These Key 23 Skills Are Required For Project Managers To Advance To Executive Ranks

These Key 23 Skills Are Required For Project Managers To Advance To Executive Ranks

Often as project managers, the effort required to mobilize, strategize, plan, and manage projects, people and solutions, requires many of the same skills exercised by CEOs running companies. Although the scope is dramatically different, project managers apply similar skills to their projects that CEO'sleverage for company success. 

So then, this stands to reason that project management is a natural incubator for future CEOs. Nonetheless, the body of evidence supporting PMs to become CEOs is inconclusive.  Or at least there are not many examples of former project managers that have leapt to the c-suite.  Like many things, the devil is in the details, and what in part clouds the metrics that support PM to CEO transitions are the numerous titles, industries, and functions that comprise the modern project manager.  Here are a few examples of the project manager titles:

Implementation Manager
Stage Manager
Associate Project Manager
Project Management Assistant
Project Communications Officer
Project Administrator – supports a single project, is considered to be entry-level
Project Coordinator – can support single or multiple projects, is not working in a PMO
Project Support Officer – like a Project Coordinator but works in the public sector
Project Office Co-ordinator – works in a Project Office supporting projects
Programme Office Co-ordinator – works in a Programme Office supporting programme/s
PMO Analyst – works within any PMO supporting projects or programmes
PMO Specialist – they will have a specialist in a specific area like risk, communications, finance etc
Portfolio Office Analyst – works within a Portfolio Office
PMO Manager – can be managing a Project, Programme or Portfolio Office
Project Planner – can support one project or work within a PMO on multiple projects
Programme Planner – can support one programme or work within a PMO
Project Controller – like a combo Project Coordinator and Project Planner. Mainly found in industries like engineering, construction etc
Document Controller – purely focused on documentation on programmes and projects.
Project Manager – can be used regardless of how experienced you are. It means you deliver a single project or multiple projects at the same time. It's the most recognized name within project management.
Senior Project Manager – used when a PM has a lot of experience or is working on large projects with high values and high risk.
Programme Manager – managing a programme of work. The programme should include multiple projects, with the Project Managers reporting to the Programme Manager.
Programme / Project Director – denotes a senior role and can mean either managing a considerable programme or project OR heading up the department, sometimes seen as:
Head of Programmes/Projects – managing the whole delivery organization, is a senior executive and "C" level executive.

Source: ArrasPeople – Tracking Project Manager Job Titles

Stats don't tell the complete project manager picture:

So why does this matter?  Well for one, it makes statistical analysis difficult if charting the journey from point A (any of the project manager roles listed above) to point b, senior leadership or executive position, almost an impossible tasks.  So there is a stark disconnect in the ability to pull supporting metrics to dispel the misconception that there is no clear path for PMs to advance to CEO.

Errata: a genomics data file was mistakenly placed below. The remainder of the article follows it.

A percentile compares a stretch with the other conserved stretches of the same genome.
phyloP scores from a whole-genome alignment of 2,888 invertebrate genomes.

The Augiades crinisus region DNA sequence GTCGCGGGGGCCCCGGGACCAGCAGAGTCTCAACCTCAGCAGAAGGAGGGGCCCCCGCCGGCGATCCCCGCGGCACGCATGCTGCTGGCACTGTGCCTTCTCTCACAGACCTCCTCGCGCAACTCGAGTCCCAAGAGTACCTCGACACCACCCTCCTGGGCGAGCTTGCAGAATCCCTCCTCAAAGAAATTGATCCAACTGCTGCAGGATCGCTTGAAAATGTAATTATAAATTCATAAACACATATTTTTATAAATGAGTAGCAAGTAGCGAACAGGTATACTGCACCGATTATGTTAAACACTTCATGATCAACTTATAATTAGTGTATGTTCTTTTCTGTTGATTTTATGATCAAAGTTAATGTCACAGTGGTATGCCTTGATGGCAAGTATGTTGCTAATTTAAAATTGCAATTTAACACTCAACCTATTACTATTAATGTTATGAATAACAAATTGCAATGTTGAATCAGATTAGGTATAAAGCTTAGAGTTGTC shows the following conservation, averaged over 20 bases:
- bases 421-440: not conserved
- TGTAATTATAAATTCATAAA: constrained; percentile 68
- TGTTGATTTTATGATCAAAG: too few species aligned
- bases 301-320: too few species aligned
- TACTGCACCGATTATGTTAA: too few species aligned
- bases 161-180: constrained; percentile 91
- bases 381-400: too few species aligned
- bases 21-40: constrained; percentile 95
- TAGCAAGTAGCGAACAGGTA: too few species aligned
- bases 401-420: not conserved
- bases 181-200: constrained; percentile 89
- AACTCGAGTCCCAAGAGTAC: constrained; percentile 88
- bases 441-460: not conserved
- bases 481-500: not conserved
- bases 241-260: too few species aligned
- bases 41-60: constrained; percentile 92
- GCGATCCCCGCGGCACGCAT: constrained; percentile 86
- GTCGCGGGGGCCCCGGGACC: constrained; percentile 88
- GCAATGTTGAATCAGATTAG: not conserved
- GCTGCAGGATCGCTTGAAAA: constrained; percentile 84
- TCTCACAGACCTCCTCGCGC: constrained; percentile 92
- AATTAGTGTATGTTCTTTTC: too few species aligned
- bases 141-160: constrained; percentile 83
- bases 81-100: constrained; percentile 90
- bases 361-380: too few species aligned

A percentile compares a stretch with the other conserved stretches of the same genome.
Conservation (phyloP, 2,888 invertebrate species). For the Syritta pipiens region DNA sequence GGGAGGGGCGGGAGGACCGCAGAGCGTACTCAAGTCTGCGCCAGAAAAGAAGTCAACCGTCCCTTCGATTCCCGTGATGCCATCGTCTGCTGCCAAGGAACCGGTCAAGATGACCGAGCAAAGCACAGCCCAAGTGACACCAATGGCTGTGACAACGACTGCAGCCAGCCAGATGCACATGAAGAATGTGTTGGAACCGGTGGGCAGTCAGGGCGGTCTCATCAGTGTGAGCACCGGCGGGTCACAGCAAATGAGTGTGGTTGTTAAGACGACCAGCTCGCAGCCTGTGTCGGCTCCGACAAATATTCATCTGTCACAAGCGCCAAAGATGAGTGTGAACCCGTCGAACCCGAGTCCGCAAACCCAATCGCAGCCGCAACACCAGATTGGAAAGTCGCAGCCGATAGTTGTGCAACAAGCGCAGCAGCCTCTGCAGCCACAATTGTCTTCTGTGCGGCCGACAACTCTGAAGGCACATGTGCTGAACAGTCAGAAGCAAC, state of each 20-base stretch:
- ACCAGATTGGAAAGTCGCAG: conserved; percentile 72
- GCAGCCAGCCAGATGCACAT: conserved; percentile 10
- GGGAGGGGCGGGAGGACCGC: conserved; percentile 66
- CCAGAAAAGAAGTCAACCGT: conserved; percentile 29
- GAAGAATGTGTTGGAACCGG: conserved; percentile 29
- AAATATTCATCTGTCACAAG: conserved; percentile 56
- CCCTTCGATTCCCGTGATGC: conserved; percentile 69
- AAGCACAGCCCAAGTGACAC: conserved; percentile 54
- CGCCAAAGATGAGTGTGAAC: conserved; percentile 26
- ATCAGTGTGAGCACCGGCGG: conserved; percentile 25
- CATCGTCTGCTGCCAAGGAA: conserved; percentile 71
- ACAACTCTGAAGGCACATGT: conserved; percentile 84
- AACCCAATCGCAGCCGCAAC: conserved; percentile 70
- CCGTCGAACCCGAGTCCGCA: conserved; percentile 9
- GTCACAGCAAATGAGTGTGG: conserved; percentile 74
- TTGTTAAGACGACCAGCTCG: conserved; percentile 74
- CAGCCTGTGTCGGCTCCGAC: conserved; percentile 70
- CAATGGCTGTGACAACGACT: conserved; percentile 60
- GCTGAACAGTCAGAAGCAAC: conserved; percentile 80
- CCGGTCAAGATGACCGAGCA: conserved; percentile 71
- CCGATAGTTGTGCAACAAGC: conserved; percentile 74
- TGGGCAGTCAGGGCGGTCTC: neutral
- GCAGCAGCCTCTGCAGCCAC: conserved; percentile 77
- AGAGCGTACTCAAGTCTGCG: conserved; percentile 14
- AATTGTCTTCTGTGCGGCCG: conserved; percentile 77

In reality, there is no clear path, but there certainly are clear traits.  When these traits are applied to your advancement journey and strategy for your project manager career design (aka the training, mentorship, coaching and development plan), promotion is inevitable.  However, crafting the most effective project manager career design, which leads to the CEO office, needs to be carefully developed and managed. 

That said, one of my absolute favourite books is "The CEO Next Door".  This book dispels many myths about what it takes to reach the c-suite and the steps those who have completed the journey followed. It's an easy read, informative, and frankly, I would say it is a must-read regardless of your career goals. That said, one of the most important take-aways from the book are the four key traits most common amongst CEO.  This is important because, other than these four traits, there really is not much that unites CEOs, not their journey, not their pedigree (although there are few expectations), not even their network.

So then, what are the four traits you ask?
  • CEOs are decisive 
  • CEOs are relentlessly reliable 
  • CEOs adapt boldly 
  • CEOs engage with stakeholders without shying away from conflict
The source of much of the findings from the book (including the list above) was derived from a 10-year study by Elena L. Botelho and Kim R. Powell, called the CEO Genome Project, that compiled data from over 17,000 c-suite executives.

Elite project managers come from various starting points 

One of the few commonalities amongst CEOs over and above the four traits just shared is the source of their corporate experience. They tend to come from very similar experience paths (this is not the same as a career path).  Most CEOs tend to rise through the ranks from a few limited channels, namely:

  • R&D/IT – most specifically if the organization is tech-driven or based 
  • Sales/Marketing – more often if an organization is seeking to increase its top line with a focus on long term business development. 
  • Operations – it is not unusual to have a COO promoted to CEO as they are already running the functional side of the business 
  • Finance – a pervasive progression path, especially if cost containment and control is a requirement.